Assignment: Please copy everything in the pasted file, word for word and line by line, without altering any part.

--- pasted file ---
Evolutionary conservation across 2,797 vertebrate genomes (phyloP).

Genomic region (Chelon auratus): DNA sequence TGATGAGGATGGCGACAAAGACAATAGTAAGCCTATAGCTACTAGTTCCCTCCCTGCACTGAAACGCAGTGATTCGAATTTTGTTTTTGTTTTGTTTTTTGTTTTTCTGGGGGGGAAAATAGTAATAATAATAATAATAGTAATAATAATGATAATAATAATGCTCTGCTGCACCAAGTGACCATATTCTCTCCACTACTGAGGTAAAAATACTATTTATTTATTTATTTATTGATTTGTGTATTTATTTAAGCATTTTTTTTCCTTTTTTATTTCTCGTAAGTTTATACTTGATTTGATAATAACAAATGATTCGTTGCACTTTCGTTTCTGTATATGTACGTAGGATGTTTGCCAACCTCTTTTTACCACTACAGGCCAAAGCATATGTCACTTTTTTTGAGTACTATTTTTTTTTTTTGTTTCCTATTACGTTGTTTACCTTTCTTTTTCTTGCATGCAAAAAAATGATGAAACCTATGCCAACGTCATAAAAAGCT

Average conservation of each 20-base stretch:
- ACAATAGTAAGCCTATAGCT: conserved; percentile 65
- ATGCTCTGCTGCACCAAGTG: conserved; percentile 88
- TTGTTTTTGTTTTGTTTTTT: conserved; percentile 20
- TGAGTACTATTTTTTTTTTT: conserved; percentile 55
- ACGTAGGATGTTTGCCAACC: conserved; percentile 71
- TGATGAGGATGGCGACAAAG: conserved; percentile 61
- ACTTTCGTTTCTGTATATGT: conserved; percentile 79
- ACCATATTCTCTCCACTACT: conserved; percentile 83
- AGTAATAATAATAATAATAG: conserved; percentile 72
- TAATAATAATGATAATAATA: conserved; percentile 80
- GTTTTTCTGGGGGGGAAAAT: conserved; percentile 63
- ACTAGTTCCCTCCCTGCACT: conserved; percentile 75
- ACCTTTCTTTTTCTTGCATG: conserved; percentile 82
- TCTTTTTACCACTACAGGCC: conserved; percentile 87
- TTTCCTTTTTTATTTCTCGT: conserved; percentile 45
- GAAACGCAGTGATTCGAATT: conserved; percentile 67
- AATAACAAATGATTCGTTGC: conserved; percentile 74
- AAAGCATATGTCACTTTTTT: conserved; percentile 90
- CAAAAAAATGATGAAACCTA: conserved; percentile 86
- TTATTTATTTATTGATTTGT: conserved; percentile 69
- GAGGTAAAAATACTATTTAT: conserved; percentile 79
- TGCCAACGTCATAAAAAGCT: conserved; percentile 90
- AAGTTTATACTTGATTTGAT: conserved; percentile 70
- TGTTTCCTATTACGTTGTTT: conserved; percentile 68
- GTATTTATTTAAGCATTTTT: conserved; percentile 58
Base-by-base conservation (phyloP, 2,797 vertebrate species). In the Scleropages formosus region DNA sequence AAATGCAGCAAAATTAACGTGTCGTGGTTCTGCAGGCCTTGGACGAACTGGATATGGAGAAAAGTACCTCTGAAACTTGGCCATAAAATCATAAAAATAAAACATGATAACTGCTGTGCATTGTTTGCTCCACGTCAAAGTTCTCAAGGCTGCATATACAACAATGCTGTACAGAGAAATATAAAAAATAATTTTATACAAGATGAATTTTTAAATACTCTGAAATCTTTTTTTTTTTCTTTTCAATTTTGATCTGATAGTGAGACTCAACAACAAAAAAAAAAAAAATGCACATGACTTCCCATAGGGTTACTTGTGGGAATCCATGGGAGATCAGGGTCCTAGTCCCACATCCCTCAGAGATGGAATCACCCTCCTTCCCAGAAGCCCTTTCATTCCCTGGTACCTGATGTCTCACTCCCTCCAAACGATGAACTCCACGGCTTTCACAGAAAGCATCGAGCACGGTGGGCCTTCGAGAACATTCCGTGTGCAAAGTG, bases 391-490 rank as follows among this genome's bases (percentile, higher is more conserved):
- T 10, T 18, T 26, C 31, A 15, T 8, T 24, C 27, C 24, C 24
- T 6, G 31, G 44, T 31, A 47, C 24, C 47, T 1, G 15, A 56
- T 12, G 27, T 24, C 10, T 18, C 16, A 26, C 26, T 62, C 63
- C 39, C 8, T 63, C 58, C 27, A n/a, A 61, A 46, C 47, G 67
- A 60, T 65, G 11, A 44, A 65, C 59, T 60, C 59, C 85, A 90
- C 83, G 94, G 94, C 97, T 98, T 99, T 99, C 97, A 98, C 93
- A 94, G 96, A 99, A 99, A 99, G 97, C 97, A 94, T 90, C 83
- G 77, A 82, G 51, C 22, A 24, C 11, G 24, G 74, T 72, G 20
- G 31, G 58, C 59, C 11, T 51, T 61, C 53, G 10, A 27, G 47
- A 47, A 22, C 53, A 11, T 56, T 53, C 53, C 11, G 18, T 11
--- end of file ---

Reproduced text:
Evolutionary conservation across 2,797 vertebrate genomes (phyloP).

Genomic region (Chelon auratus): DNA sequence TGATGAGGATGGCGACAAAGACAATAGTAAGCCTATAGCTACTAGTTCCCTCCCTGCACTGAAACGCAGTGATTCGAATTTTGTTTTTGTTTTGTTTTTTGTTTTTCTGGGGGGGAAAATAGTAATAATAATAATAATAGTAATAATAATGATAATAATAATGCTCTGCTGCACCAAGTGACCATATTCTCTCCACTACTGAGGTAAAAATACTATTTATTTATTTATTTATTGATTTGTGTATTTATTTAAGCATTTTTTTTCCTTTTTTATTTCTCGTAAGTTTATACTTGATTTGATAATAACAAATGATTCGTTGCACTTTCGTTTCTGTATATGTACGTAGGATGTTTGCCAACCTCTTTTTACCACTACAGGCCAAAGCATATGTCACTTTTTTTGAGTACTATTTTTTTTTTTTGTTTCCTATTACGTTGTTTACCTTTCTTTTTCTTGCATGCAAAAAAATGATGAAACCTATGCCAACGTCATAAAAAGCT

Average conservation of each 20-base stretch:
- ACAATAGTAAGCCTATAGCT: conserved; percentile 65
- ATGCTCTGCTGCACCAAGTG: conserved; percentile 88
- TTGTTTTTGTTTTGTTTTTT: conserved; percentile 20
- TGAGTACTATTTTTTTTTTT: conserved; percentile 55
- ACGTAGGATGTTTGCCAACC: conserved; percentile 71
- TGATGAGGATGGCGACAAAG: conserved; percentile 61
- ACTTTCGTTTCTGTATATGT: conserved; percentile 79
- ACCATATTCTCTCCACTACT: conserved; percentile 83
- AGTAATAATAATAATAATAG: conserved; percentile 72
- TAATAATAATGATAATAATA: conserved; percentile 80
- GTTTTTCTGGGGGGGAAAAT: conserved; percentile 63
- ACTAGTTCCCTCCCTGCACT: conserved; percentile 75
- ACCTTTCTTTTTCTTGCATG: conserved; percentile 82
- TCTTTTTACCACTACAGGCC: conserved; percentile 87
- TTTCCTTTTTTATTTCTCGT: conserved; percentile 45
- GAAACGCAGTGATTCGAATT: conserved; percentile 67
- AATAACAAATGATTCGTTGC: conserved; percentile 74
- AAAGCATATGTCACTTTTTT: conserved; percentile 90
- CAAAAAAATGATGAAACCTA: conserved; percentile 86
- TTATTTATTTATTGATTTGT: conserved; percentile 69
- GAGGTAAAAATACTATTTAT: conserved; percentile 79
- TGCCAACGTCATAAAAAGCT: conserved; percentile 90
- AAGTTTATACTTGATTTGAT: conserved; percentile 70
- TGTTTCCTATTACGTTGTTT: conserved; percentile 68
- GTATTTATTTAAGCATTTTT: conserved; percentile 58
Base-by-base conservation (phyloP, 2,797 vertebrate species). In the Scleropages formosus region DNA sequence AAATGCAGCAAAATTAACGTGTCGTGGTTCTGCAGGCCTTGGACGAACTGGATATGGAGAAAAGTACCTCTGAAACTTGGCCATAAAATCATAAAAATAAAACATGATAACTGCTGTGCATTGTTTGCTCCACGTCAAAGTTCTCAAGGCTGCATATACAACAATGCTGTACAGAGAAATATAAAAAATAATTTTATACAAGATGAATTTTTAAATACTCTGAAATCTTTTTTTTTTTCTTTTCAATTTTGATCTGATAGTGAGACTCAACAACAAAAAAAAAAAAAATGCACATGACTTCCCATAGGGTTACTTGTGGGAATCCATGGGAGATCAGGGTCCTAGTCCCACATCCCTCAGAGATGGAATCACCCTCCTTCCCAGAAGCCCTTTCATTCCCTGGTACCTGATGTCTCACTCCCTCCAAACGATGAACTCCACGGCTTTCACAGAAAGCATCGAGCACGGTGGGCCTTCGAGAACATTCCGTGTGCAAAGTG, bases 391-490 rank as follows among this genome's bases (percentile, higher is more conserved):
- T 10, T 18, T 26, C 31, A 15, T 8, T 24, C 27, C 24, C 24
- T 6, G 31, G 44, T 31, A 47, C 24, C 47, T 1, G 15, A 56
- T 12, G 27, T 24, C 10, T 18, C 16, A 26, C 26, T 62, C 63
- C 39, C 8, T 63, C 58, C 27, A n/a, A 61, A 46, C 47, G 67
- A 60, T 65, G 11, A 44, A 65, C 59, T 60, C 59, C 85, A 90
- C 83, G 94, G 94, C 97, T 98, T 99, T 99, C 97, A 98, C 93
- A 94, G 96, A 99, A 99, A 99, G 97, C 97, A 94, T 90, C 83
- G 77, A 82, G 51, C 22, A 24, C 11, G 24, G 74, T 72, G 20
- G 31, G 58, C 59, C 11, T 51, T 61, C 53, G 10, A 27, G 47
- A 47, A 22, C 53, A 11, T 56, T 53, C 53, C 11, G 18, T 11